Business and Commercial Law
Business law and commercial law are two areas of legal practice that have so many overlapping issues that most attorneys who practice one will also have expertise in the other. Commercial law focuses on the sale and distribution of goods, as well as financing of certain transactions. Business law focuses on the other aspects of business, including forming a company, mergers and acquisitions, shareholder rights, and property issues such as leasing office or warehouse space. A business that sells products will almost certainly need a lawyer with experience in both of these fields.
Business law is regulated by both state and federal law. The federal government primarily governs stocks and investments, workplace safety and employment laws, and environmental protections. States, however, can add to these federal laws and pass their own laws in other areas, such as imposing licensing requirements for certain professions and establishing rules for forming and running a legal business.
Commercial law is primarily regulated by the Uniform Commercial Code (UCC), which is a model set of laws regarding the sales of goods, leases of good, negotiable instruments, and secured transactions. All states have adopted some form of the UCC, though each state is free to make its own modifications to the laws as it sees fit. Because many states have modified at least some of the UCC provisions to fit their needs, it is important to hire a lawyer familiar with the UCC as it has been enacted in your state.
Terms to Know
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Other Considerations When Hiring a Business and Commercial Lawyer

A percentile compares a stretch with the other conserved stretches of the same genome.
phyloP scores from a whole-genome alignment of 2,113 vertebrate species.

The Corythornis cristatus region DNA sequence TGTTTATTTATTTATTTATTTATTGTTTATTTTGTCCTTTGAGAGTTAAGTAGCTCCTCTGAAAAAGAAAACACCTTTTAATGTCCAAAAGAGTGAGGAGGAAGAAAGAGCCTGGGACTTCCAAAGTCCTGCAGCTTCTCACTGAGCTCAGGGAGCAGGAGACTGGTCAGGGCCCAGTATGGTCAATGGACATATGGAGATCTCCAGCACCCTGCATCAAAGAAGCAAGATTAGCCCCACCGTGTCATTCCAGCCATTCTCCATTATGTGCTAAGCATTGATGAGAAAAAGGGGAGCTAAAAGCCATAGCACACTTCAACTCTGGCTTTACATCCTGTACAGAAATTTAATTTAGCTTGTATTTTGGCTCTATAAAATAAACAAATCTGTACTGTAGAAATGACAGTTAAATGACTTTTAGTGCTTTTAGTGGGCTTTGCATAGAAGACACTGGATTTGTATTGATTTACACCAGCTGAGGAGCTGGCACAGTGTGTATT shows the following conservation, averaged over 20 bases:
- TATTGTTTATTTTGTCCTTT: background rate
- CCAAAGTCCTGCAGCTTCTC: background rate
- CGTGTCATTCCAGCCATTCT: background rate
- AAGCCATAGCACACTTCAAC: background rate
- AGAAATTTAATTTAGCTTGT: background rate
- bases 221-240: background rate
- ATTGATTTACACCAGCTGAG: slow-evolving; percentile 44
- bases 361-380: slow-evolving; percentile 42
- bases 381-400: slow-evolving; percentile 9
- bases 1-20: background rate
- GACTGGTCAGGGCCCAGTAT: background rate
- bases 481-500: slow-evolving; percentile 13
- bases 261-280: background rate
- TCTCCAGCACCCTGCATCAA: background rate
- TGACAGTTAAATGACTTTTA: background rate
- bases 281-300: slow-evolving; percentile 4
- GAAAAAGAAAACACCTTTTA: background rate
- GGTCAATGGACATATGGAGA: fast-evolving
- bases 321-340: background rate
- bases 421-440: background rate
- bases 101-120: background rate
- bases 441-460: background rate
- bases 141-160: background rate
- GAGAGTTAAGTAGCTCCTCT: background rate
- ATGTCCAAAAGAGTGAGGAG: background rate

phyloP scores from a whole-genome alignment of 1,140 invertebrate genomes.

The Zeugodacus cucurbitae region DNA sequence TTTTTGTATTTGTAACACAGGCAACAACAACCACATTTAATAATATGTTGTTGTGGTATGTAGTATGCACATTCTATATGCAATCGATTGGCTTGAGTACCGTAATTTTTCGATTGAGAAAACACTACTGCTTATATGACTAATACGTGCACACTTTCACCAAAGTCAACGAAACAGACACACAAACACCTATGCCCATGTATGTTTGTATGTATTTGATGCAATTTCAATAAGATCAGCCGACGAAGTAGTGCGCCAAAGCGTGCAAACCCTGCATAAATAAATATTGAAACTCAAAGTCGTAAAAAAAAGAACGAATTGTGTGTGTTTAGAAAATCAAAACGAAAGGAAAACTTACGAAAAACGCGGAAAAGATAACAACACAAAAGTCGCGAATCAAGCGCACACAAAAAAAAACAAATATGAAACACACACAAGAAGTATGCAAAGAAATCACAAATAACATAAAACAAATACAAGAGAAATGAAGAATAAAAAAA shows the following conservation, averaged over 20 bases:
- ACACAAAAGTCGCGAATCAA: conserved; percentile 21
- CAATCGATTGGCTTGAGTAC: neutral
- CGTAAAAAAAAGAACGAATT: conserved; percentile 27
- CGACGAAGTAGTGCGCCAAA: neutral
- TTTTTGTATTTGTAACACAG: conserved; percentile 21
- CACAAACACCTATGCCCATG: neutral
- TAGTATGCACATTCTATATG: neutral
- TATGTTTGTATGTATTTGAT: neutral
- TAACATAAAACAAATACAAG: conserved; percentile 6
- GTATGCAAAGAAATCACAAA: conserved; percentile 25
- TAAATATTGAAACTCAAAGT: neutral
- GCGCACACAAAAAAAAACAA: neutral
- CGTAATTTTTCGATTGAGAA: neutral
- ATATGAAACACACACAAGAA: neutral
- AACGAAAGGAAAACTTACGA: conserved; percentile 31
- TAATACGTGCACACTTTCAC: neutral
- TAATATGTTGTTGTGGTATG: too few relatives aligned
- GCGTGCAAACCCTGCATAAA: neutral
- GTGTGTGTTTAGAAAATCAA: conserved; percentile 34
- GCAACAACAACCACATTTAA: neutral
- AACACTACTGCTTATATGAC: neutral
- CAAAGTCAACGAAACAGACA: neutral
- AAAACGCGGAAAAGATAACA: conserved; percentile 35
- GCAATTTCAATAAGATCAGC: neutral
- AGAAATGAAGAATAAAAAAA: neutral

Each industry faces its own unique business and commercial law issues. An attorney with experience in the type of business that your company conducts will be able to give you more practical advice and help you find a solution to your legal issue that also takes business ethics and industry practices into consideration.
Many business owners and managers only hire an attorney when it is too late for the attorney to be much help. Business owners often try to negotiate sales of goods on their own without known the legal requirements under their state’s version of the UCC. This can lead canceled contracts, lost profits, and even legal penalties if the other party decides to sue. Instead of trying to navigate the law on their own, business owners should consult a commercial law attorney early in the contract negotiation process to ensure that their legal rights are protected.
Related Practice Areas
If you are facing a business or commercial law issue, contact a business and commercial lawyer immediately to explore your legal options.